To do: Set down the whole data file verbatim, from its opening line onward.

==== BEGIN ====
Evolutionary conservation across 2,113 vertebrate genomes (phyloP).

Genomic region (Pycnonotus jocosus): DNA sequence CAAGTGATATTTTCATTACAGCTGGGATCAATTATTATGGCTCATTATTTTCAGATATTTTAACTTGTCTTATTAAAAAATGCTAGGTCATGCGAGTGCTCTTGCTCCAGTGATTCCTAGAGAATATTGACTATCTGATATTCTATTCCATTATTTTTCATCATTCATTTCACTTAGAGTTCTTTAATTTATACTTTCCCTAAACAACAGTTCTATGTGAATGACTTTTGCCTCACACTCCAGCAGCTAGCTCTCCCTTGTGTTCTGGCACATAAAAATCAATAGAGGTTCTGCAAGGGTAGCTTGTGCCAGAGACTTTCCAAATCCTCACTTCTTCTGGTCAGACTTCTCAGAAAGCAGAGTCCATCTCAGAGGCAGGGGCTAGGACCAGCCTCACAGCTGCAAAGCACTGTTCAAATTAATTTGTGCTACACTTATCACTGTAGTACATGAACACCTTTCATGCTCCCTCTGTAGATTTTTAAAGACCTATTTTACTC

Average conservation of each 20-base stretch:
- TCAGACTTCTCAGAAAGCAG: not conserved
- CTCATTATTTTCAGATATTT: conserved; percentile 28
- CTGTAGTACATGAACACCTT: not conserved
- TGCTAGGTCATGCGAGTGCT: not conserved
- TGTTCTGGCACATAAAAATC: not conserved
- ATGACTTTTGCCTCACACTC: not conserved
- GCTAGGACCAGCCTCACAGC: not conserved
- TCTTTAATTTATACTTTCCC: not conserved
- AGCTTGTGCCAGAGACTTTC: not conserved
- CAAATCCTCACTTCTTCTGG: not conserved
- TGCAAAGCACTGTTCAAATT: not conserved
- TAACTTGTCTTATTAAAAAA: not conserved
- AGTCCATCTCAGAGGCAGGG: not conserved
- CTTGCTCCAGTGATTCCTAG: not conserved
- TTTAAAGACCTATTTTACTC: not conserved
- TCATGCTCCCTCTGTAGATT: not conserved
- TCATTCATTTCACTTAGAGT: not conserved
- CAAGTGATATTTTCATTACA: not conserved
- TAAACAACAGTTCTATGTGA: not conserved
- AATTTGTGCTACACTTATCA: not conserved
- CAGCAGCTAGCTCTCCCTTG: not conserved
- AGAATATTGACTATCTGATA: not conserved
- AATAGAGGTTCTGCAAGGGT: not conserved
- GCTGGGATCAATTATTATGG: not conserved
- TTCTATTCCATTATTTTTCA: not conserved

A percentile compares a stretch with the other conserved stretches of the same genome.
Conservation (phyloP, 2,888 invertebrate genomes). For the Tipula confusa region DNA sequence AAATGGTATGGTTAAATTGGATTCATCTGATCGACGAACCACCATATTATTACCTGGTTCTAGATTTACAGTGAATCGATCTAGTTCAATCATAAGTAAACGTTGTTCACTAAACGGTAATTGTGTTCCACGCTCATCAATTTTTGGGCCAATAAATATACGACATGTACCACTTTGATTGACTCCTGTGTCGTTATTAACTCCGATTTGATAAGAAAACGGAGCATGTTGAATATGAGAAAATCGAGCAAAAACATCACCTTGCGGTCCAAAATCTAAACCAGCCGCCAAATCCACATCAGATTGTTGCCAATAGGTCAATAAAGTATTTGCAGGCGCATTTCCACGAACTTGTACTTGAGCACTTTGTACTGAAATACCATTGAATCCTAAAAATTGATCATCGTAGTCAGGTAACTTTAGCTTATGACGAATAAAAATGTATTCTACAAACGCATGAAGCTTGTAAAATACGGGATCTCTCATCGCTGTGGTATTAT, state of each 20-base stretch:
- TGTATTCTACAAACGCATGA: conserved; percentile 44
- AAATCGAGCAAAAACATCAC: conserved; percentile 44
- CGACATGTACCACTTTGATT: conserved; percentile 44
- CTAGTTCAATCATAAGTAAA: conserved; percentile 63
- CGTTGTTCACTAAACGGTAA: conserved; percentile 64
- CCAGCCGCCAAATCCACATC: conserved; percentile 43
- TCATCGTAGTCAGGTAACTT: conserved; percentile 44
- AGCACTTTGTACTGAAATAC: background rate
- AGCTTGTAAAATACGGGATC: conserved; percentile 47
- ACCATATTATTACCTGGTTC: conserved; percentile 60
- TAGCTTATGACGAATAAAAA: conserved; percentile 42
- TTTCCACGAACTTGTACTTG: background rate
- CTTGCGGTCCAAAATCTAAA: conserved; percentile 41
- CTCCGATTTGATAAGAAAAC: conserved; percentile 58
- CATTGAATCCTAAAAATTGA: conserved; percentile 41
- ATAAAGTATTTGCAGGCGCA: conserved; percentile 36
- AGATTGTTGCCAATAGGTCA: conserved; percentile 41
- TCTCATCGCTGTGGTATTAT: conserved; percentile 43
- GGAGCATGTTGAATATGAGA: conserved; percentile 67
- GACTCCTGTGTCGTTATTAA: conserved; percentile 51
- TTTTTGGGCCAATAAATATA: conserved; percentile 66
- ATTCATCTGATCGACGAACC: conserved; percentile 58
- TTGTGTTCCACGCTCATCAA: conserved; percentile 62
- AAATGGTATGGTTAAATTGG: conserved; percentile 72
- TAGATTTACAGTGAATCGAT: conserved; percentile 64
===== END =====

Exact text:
Evolutionary conservation across 2,113 vertebrate genomes (phyloP).

Genomic region (Pycnonotus jocosus): DNA sequence CAAGTGATATTTTCATTACAGCTGGGATCAATTATTATGGCTCATTATTTTCAGATATTTTAACTTGTCTTATTAAAAAATGCTAGGTCATGCGAGTGCTCTTGCTCCAGTGATTCCTAGAGAATATTGACTATCTGATATTCTATTCCATTATTTTTCATCATTCATTTCACTTAGAGTTCTTTAATTTATACTTTCCCTAAACAACAGTTCTATGTGAATGACTTTTGCCTCACACTCCAGCAGCTAGCTCTCCCTTGTGTTCTGGCACATAAAAATCAATAGAGGTTCTGCAAGGGTAGCTTGTGCCAGAGACTTTCCAAATCCTCACTTCTTCTGGTCAGACTTCTCAGAAAGCAGAGTCCATCTCAGAGGCAGGGGCTAGGACCAGCCTCACAGCTGCAAAGCACTGTTCAAATTAATTTGTGCTACACTTATCACTGTAGTACATGAACACCTTTCATGCTCCCTCTGTAGATTTTTAAAGACCTATTTTACTC

Average conservation of each 20-base stretch:
- TCAGACTTCTCAGAAAGCAG: not conserved
- CTCATTATTTTCAGATATTT: conserved; percentile 28
- CTGTAGTACATGAACACCTT: not conserved
- TGCTAGGTCATGCGAGTGCT: not conserved
- TGTTCTGGCACATAAAAATC: not conserved
- ATGACTTTTGCCTCACACTC: not conserved
- GCTAGGACCAGCCTCACAGC: not conserved
- TCTTTAATTTATACTTTCCC: not conserved
- AGCTTGTGCCAGAGACTTTC: not conserved
- CAAATCCTCACTTCTTCTGG: not conserved
- TGCAAAGCACTGTTCAAATT: not conserved
- TAACTTGTCTTATTAAAAAA: not conserved
- AGTCCATCTCAGAGGCAGGG: not conserved
- CTTGCTCCAGTGATTCCTAG: not conserved
- TTTAAAGACCTATTTTACTC: not conserved
- TCATGCTCCCTCTGTAGATT: not conserved
- TCATTCATTTCACTTAGAGT: not conserved
- CAAGTGATATTTTCATTACA: not conserved
- TAAACAACAGTTCTATGTGA: not conserved
- AATTTGTGCTACACTTATCA: not conserved
- CAGCAGCTAGCTCTCCCTTG: not conserved
- AGAATATTGACTATCTGATA: not conserved
- AATAGAGGTTCTGCAAGGGT: not conserved
- GCTGGGATCAATTATTATGG: not conserved
- TTCTATTCCATTATTTTTCA: not conserved

A percentile compares a stretch with the other conserved stretches of the same genome.
Conservation (phyloP, 2,888 invertebrate genomes). For the Tipula confusa region DNA sequence AAATGGTATGGTTAAATTGGATTCATCTGATCGACGAACCACCATATTATTACCTGGTTCTAGATTTACAGTGAATCGATCTAGTTCAATCATAAGTAAACGTTGTTCACTAAACGGTAATTGTGTTCCACGCTCATCAATTTTTGGGCCAATAAATATACGACATGTACCACTTTGATTGACTCCTGTGTCGTTATTAACTCCGATTTGATAAGAAAACGGAGCATGTTGAATATGAGAAAATCGAGCAAAAACATCACCTTGCGGTCCAAAATCTAAACCAGCCGCCAAATCCACATCAGATTGTTGCCAATAGGTCAATAAAGTATTTGCAGGCGCATTTCCACGAACTTGTACTTGAGCACTTTGTACTGAAATACCATTGAATCCTAAAAATTGATCATCGTAGTCAGGTAACTTTAGCTTATGACGAATAAAAATGTATTCTACAAACGCATGAAGCTTGTAAAATACGGGATCTCTCATCGCTGTGGTATTAT, state of each 20-base stretch:
- TGTATTCTACAAACGCATGA: conserved; percentile 44
- AAATCGAGCAAAAACATCAC: conserved; percentile 44
- CGACATGTACCACTTTGATT: conserved; percentile 44
- CTAGTTCAATCATAAGTAAA: conserved; percentile 63
- CGTTGTTCACTAAACGGTAA: conserved; percentile 64
- CCAGCCGCCAAATCCACATC: conserved; percentile 43
- TCATCGTAGTCAGGTAACTT: conserved; percentile 44
- AGCACTTTGTACTGAAATAC: background rate
- AGCTTGTAAAATACGGGATC: conserved; percentile 47
- ACCATATTATTACCTGGTTC: conserved; percentile 60
- TAGCTTATGACGAATAAAAA: conserved; percentile 42
- TTTCCACGAACTTGTACTTG: background rate
- CTTGCGGTCCAAAATCTAAA: conserved; percentile 41
- CTCCGATTTGATAAGAAAAC: conserved; percentile 58
- CATTGAATCCTAAAAATTGA: conserved; percentile 41
- ATAAAGTATTTGCAGGCGCA: conserved; percentile 36
- AGATTGTTGCCAATAGGTCA: conserved; percentile 41
- TCTCATCGCTGTGGTATTAT: conserved; percentile 43
- GGAGCATGTTGAATATGAGA: conserved; percentile 67
- GACTCCTGTGTCGTTATTAA: conserved; percentile 51
- TTTTTGGGCCAATAAATATA: conserved; percentile 66
- ATTCATCTGATCGACGAACC: conserved; percentile 58
- TTGTGTTCCACGCTCATCAA: conserved; percentile 62
- AAATGGTATGGTTAAATTGG: conserved; percentile 72
- TAGATTTACAGTGAATCGAT: conserved; percentile 64